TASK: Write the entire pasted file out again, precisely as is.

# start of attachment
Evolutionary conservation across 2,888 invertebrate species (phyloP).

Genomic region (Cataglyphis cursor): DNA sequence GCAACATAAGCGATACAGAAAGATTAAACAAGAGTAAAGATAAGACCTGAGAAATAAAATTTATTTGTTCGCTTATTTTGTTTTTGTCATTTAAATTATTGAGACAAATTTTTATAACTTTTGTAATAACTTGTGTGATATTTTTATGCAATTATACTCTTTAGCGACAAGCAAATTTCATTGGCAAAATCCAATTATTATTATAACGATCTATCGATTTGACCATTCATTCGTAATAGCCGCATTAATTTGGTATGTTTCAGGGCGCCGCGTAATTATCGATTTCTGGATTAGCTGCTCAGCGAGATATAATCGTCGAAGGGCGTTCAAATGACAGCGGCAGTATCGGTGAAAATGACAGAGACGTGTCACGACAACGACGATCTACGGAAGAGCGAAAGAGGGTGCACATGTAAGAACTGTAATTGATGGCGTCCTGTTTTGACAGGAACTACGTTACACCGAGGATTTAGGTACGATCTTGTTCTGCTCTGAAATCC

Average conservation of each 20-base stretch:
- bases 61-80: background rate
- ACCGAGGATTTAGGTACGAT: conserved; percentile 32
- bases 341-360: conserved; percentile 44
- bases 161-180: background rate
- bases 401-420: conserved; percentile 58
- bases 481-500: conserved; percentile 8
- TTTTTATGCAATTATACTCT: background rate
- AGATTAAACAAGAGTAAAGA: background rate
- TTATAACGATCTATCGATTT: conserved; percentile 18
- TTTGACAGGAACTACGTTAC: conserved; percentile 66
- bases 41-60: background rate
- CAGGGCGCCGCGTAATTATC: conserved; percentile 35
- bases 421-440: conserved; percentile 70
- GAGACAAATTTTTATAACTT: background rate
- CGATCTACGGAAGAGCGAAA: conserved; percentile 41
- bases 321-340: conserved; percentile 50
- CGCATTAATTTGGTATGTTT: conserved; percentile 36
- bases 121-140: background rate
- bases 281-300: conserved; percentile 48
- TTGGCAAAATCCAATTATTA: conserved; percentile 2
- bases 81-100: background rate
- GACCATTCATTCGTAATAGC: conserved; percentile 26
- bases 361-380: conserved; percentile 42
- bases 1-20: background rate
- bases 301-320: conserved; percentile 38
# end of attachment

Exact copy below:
Evolutionary conservation across 2,888 invertebrate species (phyloP).

Genomic region (Cataglyphis cursor): DNA sequence GCAACATAAGCGATACAGAAAGATTAAACAAGAGTAAAGATAAGACCTGAGAAATAAAATTTATTTGTTCGCTTATTTTGTTTTTGTCATTTAAATTATTGAGACAAATTTTTATAACTTTTGTAATAACTTGTGTGATATTTTTATGCAATTATACTCTTTAGCGACAAGCAAATTTCATTGGCAAAATCCAATTATTATTATAACGATCTATCGATTTGACCATTCATTCGTAATAGCCGCATTAATTTGGTATGTTTCAGGGCGCCGCGTAATTATCGATTTCTGGATTAGCTGCTCAGCGAGATATAATCGTCGAAGGGCGTTCAAATGACAGCGGCAGTATCGGTGAAAATGACAGAGACGTGTCACGACAACGACGATCTACGGAAGAGCGAAAGAGGGTGCACATGTAAGAACTGTAATTGATGGCGTCCTGTTTTGACAGGAACTACGTTACACCGAGGATTTAGGTACGATCTTGTTCTGCTCTGAAATCC

Average conservation of each 20-base stretch:
- bases 61-80: background rate
- ACCGAGGATTTAGGTACGAT: conserved; percentile 32
- bases 341-360: conserved; percentile 44
- bases 161-180: background rate
- bases 401-420: conserved; percentile 58
- bases 481-500: conserved; percentile 8
- TTTTTATGCAATTATACTCT: background rate
- AGATTAAACAAGAGTAAAGA: background rate
- TTATAACGATCTATCGATTT: conserved; percentile 18
- TTTGACAGGAACTACGTTAC: conserved; percentile 66
- bases 41-60: background rate
- CAGGGCGCCGCGTAATTATC: conserved; percentile 35
- bases 421-440: conserved; percentile 70
- GAGACAAATTTTTATAACTT: background rate
- CGATCTACGGAAGAGCGAAA: conserved; percentile 41
- bases 321-340: conserved; percentile 50
- CGCATTAATTTGGTATGTTT: conserved; percentile 36
- bases 121-140: background rate
- bases 281-300: conserved; percentile 48
- TTGGCAAAATCCAATTATTA: conserved; percentile 2
- bases 81-100: background rate
- GACCATTCATTCGTAATAGC: conserved; percentile 26
- bases 361-380: conserved; percentile 42
- bases 1-20: background rate
- bases 301-320: conserved; percentile 38